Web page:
Stress has become such a common condition in our modern world that too many people have begun to accept it as just another part of life. It’s no wonder the vast majority of Americans suffer from one or more chronic conditions related to stress! (How often do YOU feel stress take over?)
Stress is more than an emotional feeling; it’s a chemical and physical reaction in the brain that impacts both mental and physical well-being.
When you experience stress, a complex process kicks into motion: your brain tells your adrenal glands (organs that sit on top of your kidneys) to make more hormones called adrenaline and cortisol; adrenaline kicks your energy up a notch along with cortisol, which increases your blood sugar levels. Cortisol is also responsible for the “spare tire” around your waistline.
When you feel stressed your body shuts down other bodily functions like digestion and other key functions so it can focus on the immediate “threat” your body thinks is most important. Your brain functions differently and causes other, more simple hormones to kick in; your thoughts become clouded… it’s a very real and complex process.
The way our body handles stress is called the “fight or flight” response. It protected our ancestors from danger. But the threat was not constant. It happened, the body reacted, and when the threat was gone our ancestors returned to a “normal” stress-free state. It was not a constant problem the way it has become in modern society.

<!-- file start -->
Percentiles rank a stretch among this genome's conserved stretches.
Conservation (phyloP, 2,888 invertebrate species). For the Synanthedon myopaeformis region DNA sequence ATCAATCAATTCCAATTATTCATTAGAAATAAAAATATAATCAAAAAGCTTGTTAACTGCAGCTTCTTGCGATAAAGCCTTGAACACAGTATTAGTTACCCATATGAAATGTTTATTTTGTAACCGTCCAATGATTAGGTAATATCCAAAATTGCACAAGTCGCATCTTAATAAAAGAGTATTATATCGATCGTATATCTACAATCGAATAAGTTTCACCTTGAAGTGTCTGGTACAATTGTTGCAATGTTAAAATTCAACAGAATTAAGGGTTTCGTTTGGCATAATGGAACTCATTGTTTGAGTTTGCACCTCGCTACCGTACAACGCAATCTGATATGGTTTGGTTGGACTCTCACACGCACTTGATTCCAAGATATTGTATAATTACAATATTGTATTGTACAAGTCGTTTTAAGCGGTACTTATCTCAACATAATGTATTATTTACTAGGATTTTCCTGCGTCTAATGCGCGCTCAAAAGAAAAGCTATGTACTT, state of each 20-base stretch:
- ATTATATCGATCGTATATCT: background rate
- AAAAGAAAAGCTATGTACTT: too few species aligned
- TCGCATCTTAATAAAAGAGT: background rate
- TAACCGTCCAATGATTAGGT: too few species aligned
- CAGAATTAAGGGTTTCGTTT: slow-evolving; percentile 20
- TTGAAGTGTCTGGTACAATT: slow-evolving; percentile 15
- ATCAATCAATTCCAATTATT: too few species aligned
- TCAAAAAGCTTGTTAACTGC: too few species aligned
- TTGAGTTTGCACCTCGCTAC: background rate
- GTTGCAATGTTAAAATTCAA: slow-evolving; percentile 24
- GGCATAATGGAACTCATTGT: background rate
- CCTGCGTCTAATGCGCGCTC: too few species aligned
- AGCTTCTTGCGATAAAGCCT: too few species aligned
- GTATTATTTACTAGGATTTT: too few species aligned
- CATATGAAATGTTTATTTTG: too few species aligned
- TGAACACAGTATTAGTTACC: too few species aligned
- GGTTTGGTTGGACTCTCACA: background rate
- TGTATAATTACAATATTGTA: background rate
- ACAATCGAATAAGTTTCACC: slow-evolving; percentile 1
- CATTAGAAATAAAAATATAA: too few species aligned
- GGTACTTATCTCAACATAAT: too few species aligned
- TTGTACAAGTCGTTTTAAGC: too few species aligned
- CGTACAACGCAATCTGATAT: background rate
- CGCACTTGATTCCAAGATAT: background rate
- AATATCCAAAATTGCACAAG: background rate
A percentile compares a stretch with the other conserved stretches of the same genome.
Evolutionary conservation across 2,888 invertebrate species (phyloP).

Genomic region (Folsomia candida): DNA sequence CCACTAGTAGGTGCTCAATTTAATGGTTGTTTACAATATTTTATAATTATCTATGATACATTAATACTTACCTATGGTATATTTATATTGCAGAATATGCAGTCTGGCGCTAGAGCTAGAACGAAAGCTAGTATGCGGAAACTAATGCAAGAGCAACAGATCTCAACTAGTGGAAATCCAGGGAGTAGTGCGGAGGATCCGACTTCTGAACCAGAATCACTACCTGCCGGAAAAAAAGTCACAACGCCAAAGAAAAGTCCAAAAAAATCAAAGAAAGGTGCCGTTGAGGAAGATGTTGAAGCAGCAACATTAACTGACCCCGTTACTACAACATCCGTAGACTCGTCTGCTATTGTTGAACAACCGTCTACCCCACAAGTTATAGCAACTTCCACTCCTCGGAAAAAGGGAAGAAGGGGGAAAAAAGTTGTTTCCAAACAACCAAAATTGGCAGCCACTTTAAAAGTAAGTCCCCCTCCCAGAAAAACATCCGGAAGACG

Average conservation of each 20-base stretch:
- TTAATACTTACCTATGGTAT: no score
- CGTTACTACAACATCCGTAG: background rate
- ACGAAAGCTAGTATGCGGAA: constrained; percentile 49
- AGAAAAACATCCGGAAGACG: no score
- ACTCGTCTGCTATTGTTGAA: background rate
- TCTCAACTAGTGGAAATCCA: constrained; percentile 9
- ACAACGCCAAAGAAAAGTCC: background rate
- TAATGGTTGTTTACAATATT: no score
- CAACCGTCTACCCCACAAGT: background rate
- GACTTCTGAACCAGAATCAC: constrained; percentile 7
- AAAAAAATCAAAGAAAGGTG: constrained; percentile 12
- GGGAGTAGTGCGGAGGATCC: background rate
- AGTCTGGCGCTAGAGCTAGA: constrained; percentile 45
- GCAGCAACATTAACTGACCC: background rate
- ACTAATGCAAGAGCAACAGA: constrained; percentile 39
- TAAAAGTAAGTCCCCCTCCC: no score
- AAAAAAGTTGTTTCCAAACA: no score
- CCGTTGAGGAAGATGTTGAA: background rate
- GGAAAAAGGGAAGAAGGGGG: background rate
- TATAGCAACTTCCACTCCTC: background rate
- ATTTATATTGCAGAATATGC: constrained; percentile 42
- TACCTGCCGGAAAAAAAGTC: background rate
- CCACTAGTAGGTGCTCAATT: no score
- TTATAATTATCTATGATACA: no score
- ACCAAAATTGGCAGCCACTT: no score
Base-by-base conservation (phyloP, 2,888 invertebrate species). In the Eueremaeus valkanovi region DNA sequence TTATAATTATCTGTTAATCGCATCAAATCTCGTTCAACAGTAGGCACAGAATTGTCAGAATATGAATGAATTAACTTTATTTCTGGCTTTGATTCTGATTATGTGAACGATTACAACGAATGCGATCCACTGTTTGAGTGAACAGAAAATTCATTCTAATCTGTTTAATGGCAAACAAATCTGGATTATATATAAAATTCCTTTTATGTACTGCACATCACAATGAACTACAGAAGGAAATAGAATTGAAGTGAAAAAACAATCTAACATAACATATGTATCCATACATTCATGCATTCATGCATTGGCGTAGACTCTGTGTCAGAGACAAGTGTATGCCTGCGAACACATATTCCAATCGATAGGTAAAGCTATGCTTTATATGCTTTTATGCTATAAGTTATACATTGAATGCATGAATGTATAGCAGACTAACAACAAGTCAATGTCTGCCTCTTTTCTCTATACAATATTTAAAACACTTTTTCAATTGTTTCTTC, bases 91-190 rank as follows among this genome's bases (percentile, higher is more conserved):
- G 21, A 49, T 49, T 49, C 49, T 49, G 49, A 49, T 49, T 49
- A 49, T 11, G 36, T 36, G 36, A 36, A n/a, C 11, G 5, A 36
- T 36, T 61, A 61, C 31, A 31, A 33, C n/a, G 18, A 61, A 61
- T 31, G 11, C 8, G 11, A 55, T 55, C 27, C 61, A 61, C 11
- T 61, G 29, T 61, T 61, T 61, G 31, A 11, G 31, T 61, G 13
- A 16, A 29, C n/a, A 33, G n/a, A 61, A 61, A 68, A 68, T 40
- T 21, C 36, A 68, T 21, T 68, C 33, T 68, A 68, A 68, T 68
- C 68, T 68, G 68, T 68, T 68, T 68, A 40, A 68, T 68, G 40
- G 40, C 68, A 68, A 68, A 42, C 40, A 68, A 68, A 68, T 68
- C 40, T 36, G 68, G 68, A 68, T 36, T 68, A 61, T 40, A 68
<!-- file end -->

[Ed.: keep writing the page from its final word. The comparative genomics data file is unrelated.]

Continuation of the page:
Fast-forward to today and many people live in near-constant stress. Imagine what that flood of hormones and bodily changes can do to the body when it happens so frequently!
Studies show that stress increases inflammation, and inflammation contributes hugely to multiple chronic diseases along with physical and mental pain.
Have you thought about how, when you are under stress, your neuropathy symptoms seem so much worse? After reading through the symptoms we described above - especially inflammation! - are you surprised?
Stress can cause peripheral nerves in your hands and feet to experience worse numbness, increased burning, and more intense tingling sensations. While stress doesn’t “cause” neuropathy, it can absolutely contribute to your symptoms, so finding ways to reduce your stress load should help lower your suffering.
Taking steps to lower your stress will result in numerous health benefits. Along with helping to lessen your neuropathy symptoms, you will improve your digestive health, stabilize your hormones, get better sleep, and reduce inflammation that may be feeding into other chronic issues such as high blood pressure, diabetes, depression, heart disease, and much more.
If you're experiencing high levels of stress, the bottom line is that finding ways to manage and reduce your stress levels will work wonders for your overall health. Try one or more of the tips above, and share in the comments or on our Facebook Page if you have more tips to share!
Share this blog so others can benefit from less stress in their lives and reach out to the Momentum Health team if we can help you get relief from neuropathy pain.
In God and in Health,